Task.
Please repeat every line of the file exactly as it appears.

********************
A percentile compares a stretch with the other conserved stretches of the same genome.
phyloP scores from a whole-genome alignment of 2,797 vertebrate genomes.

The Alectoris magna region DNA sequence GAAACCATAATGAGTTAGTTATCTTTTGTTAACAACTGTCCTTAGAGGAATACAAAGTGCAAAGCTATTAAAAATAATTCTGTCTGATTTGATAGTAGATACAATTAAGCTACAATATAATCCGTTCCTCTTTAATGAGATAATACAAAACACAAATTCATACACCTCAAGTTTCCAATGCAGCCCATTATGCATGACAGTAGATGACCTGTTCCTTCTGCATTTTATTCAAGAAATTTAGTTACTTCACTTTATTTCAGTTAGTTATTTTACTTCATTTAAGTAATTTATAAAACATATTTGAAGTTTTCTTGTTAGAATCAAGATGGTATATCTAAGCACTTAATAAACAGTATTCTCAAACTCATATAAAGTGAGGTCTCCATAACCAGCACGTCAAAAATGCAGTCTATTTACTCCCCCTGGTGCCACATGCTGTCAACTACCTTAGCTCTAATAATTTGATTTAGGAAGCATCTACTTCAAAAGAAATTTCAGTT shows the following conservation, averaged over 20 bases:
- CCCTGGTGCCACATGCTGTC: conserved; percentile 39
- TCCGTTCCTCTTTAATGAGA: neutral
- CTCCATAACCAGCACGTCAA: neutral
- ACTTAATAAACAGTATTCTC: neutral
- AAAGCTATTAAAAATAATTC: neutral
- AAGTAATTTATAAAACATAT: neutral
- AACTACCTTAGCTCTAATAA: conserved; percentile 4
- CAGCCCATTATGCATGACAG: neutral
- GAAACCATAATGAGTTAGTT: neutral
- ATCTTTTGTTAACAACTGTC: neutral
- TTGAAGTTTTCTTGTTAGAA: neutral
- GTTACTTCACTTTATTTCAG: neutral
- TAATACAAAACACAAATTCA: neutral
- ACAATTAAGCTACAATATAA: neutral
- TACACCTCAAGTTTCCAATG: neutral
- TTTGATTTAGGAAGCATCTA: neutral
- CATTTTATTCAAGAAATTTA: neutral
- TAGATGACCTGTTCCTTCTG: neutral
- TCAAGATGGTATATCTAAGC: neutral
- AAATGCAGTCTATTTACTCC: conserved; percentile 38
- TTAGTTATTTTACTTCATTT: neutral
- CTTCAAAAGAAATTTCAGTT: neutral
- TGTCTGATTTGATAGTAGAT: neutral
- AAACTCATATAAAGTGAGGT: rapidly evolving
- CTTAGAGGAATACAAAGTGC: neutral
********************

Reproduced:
A percentile compares a stretch with the other conserved stretches of the same genome.
phyloP scores from a whole-genome alignment of 2,797 vertebrate genomes.

The Alectoris magna region DNA sequence GAAACCATAATGAGTTAGTTATCTTTTGTTAACAACTGTCCTTAGAGGAATACAAAGTGCAAAGCTATTAAAAATAATTCTGTCTGATTTGATAGTAGATACAATTAAGCTACAATATAATCCGTTCCTCTTTAATGAGATAATACAAAACACAAATTCATACACCTCAAGTTTCCAATGCAGCCCATTATGCATGACAGTAGATGACCTGTTCCTTCTGCATTTTATTCAAGAAATTTAGTTACTTCACTTTATTTCAGTTAGTTATTTTACTTCATTTAAGTAATTTATAAAACATATTTGAAGTTTTCTTGTTAGAATCAAGATGGTATATCTAAGCACTTAATAAACAGTATTCTCAAACTCATATAAAGTGAGGTCTCCATAACCAGCACGTCAAAAATGCAGTCTATTTACTCCCCCTGGTGCCACATGCTGTCAACTACCTTAGCTCTAATAATTTGATTTAGGAAGCATCTACTTCAAAAGAAATTTCAGTT shows the following conservation, averaged over 20 bases:
- CCCTGGTGCCACATGCTGTC: conserved; percentile 39
- TCCGTTCCTCTTTAATGAGA: neutral
- CTCCATAACCAGCACGTCAA: neutral
- ACTTAATAAACAGTATTCTC: neutral
- AAAGCTATTAAAAATAATTC: neutral
- AAGTAATTTATAAAACATAT: neutral
- AACTACCTTAGCTCTAATAA: conserved; percentile 4
- CAGCCCATTATGCATGACAG: neutral
- GAAACCATAATGAGTTAGTT: neutral
- ATCTTTTGTTAACAACTGTC: neutral
- TTGAAGTTTTCTTGTTAGAA: neutral
- GTTACTTCACTTTATTTCAG: neutral
- TAATACAAAACACAAATTCA: neutral
- ACAATTAAGCTACAATATAA: neutral
- TACACCTCAAGTTTCCAATG: neutral
- TTTGATTTAGGAAGCATCTA: neutral
- CATTTTATTCAAGAAATTTA: neutral
- TAGATGACCTGTTCCTTCTG: neutral
- TCAAGATGGTATATCTAAGC: neutral
- AAATGCAGTCTATTTACTCC: conserved; percentile 38
- TTAGTTATTTTACTTCATTT: neutral
- CTTCAAAAGAAATTTCAGTT: neutral
- TGTCTGATTTGATAGTAGAT: neutral
- AAACTCATATAAAGTGAGGT: rapidly evolving
- CTTAGAGGAATACAAAGTGC: neutral